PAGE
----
From exploding demo boards to the first-ever session on gate drivers, APEC has evolved over the last 35 years from a small conference for power design enthusiasts to the world’s largest gathering of leading power experts and power design innovators. Read the memories of our APEC veterans to get a glimpse of what APEC was like 35 years ago, and how the show, TI and the power industry have evolved ever since.
Pradeep Shenoy, worldwide manager of Power Design Services
My first few years attending APEC felt a little bit like visiting a new country. I don’t think I understood half of what was going on. The applications were so diverse (from low-power solar photovoltaic energy harvesting to high-power motor drives) and the technical depth was a bit overwhelming. Digital control was a hot topic, while wide bandgap semiconductors like gallium nitride were just starting to emerge in switching power converters. Electric vehicles were still in their infancy.
Today, APEC is an exciting gathering of power electronic professionals from across the globe. I get to hear former colleagues like Robert Pilawa from the University of California, Berkeley, talk about hybrid switched-capacitor converters. Industry sessions touch on interesting topics, such as vehicle electrification and electromagnetic interference challenges. It is fantastic to see how APEC has grown over the last several decades.
Laszlo Balogh, senior technologist and Distinguished Member, Technical Staff
The year was 1992. I was living in Switzerland, and APEC that year was in Boston, a ‘short’ flight away. So off I went to my first-ever APEC. What I couldn’t know at that time was that the conference would become such an important part of my professional career. As a young engineer in the 1990s, I had a chance to see Lloyd Dixon, Rudy Severns, Nathan Sokal, Dr. Thomas G. Wilson, Bruce Carsten, Bob Mammano, Milan Jovanovic, Richard Redl, Robert White, Dr. Ray Ridley and many more of the greatest practicing engineers in this field lay the foundation for modern switch-mode power conversion.
Later that same decade, I was a regular APEC author writing about power factor correction, soft-switching converters and high-frequency power converter designs. Preparing for the 1999 show, I had a crazy idea for a topic: I had signed up to give a professional educational seminar lasting three-and-a-half hours – only about gate drives! My investment paid off, and the session was a great success. In the following years, the Unitrode/Texas Instruments Power Supply Design Seminar published my material, which was soon regarded as the “gate drive bible.”
Twenty-eight years and 26 APECs later, I am equally excited to learn about new technologies, discover emerging industry trends, and to some extent pay forward the knowledge and experiences I gained in the early years. While looking back at the first 35 years of APEC history, I am also looking forward to solving the new challenges of our time, such as miniaturizing power converters, integrating renewable energy sources, cutting the cords and electrifying our transportation systems.
Stephanie Watts Butler, technology innovation architect
While I had read APEC papers, I only attended my first APEC conference in 2011. The congeniality everyone showed me left a deep impression, especially considering that they all seemed to have known each other for at least a decade. Listening to discussions on how the technology had changed over the previous decades and examining the new technology on display in the exhibit hall demonstrated the vitality of the power electronics industry. The entire conference seemed so vast that consuming it all was impossible.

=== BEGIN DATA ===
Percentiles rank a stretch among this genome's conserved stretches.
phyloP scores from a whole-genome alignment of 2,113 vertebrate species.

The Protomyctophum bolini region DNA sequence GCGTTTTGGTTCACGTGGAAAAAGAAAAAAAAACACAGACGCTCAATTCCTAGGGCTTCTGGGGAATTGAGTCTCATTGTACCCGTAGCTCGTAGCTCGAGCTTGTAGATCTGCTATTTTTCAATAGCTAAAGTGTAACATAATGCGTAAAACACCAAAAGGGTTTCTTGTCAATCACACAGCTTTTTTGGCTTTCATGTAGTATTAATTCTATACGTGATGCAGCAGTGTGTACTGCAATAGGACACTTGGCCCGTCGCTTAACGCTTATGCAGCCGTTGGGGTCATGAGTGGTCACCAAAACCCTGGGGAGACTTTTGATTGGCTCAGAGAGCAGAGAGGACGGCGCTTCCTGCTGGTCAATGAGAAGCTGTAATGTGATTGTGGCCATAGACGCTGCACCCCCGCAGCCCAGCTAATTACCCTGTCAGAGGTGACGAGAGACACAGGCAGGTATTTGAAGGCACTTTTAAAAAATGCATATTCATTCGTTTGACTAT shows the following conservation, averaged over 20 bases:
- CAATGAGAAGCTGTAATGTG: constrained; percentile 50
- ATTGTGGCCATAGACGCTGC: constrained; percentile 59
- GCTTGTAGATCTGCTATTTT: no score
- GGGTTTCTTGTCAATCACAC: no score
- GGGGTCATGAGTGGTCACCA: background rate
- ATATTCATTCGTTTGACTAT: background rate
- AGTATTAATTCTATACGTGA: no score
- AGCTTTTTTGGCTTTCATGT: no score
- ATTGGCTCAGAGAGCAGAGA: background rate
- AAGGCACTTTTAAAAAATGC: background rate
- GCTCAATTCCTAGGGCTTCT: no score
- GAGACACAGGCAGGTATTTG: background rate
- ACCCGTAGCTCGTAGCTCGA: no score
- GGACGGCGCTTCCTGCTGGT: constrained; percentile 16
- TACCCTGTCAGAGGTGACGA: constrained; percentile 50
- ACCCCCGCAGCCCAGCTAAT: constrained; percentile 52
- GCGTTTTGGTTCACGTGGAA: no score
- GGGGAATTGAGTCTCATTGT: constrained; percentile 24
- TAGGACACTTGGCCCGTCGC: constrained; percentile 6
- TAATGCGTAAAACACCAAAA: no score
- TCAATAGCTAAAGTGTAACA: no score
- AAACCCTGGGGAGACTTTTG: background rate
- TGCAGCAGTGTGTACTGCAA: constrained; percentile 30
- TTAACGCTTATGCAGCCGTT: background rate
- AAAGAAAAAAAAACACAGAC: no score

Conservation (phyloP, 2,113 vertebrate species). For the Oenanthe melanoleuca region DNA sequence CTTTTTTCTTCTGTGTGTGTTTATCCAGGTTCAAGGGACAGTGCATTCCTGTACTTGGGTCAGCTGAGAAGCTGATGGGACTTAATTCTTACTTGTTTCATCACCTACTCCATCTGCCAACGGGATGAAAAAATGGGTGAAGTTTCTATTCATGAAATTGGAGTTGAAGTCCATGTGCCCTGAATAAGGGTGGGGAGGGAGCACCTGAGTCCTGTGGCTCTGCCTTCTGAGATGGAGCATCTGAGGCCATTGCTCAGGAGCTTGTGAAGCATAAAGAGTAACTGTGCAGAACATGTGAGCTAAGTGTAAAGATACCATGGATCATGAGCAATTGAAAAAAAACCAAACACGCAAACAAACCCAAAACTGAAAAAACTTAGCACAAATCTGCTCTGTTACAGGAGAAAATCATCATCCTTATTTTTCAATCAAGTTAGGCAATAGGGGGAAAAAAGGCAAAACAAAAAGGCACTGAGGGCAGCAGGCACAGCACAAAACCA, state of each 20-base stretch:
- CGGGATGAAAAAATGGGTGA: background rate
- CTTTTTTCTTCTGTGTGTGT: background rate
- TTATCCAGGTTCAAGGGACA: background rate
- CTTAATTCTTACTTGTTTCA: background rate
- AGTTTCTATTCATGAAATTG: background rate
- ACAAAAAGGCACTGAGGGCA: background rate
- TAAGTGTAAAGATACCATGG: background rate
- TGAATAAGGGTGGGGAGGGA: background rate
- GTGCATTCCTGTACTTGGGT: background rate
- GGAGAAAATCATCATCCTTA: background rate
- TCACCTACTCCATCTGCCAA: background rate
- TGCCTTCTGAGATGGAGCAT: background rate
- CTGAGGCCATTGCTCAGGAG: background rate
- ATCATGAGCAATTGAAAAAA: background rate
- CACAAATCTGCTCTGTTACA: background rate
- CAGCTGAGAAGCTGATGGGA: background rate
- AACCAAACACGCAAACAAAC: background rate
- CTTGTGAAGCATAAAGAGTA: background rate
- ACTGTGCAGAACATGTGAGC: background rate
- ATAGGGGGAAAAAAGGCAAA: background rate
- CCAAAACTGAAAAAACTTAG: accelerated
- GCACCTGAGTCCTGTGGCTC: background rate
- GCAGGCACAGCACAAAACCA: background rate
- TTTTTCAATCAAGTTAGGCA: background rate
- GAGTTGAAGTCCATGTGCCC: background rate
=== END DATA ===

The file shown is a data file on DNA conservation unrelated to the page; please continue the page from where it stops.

Comparing the program from 2011 and this year’s program shows how the strong march of technology continues. In 2011, neither a single paper nor session used the words “wide bandgap”; the introduction to the program used the words “compound semiconductor” instead. One session had silicon carbide in the title and another had gallium nitride, but neither session was dedicated to them. In 2020, based on titles alone, 170 of the papers are related to wide-bandgap technology and topics – that’s over 20% of all APEC presentations and posters!
Despite the rapid advancement of power electronics, APEC continues to bring together established and new technologies and power experts.
Richard Nowakowski, product marketing engineer, DC/DC Converters
My first APEC experience was 20 years ago in 2000. I was new to power management at that time, and also new to TI. I finally had the opportunity to meet and learn from power industry experts I heard so much about. It was great to meet Laszlo Balogh, Aung Tu and Bill Andreycak.
TI introduced the UCC3895 bipolar metal-oxide semiconductor advanced full-bridge phase-shift controller that year. Thankfully, demo setup was on Sunday, because something went wrong when connecting the probes and the board blew up – the flame was about a foot high!
In 2000, our team worked on a 6-V, 6-A synchronous buck converter with integrated metal-oxide semiconductor field-effect transistors in a 28-pin thin-shrink small-outline package, which is 4.4 mm by 9.7 mm without leads, and the smallest and highest output current of its kind back then. Twenty years later, we will showcase a 40-A synchronous buck converter in a 5-mm-by-7-mm quad flat no-lead package, among other demos - check out our APEC hub to see them.
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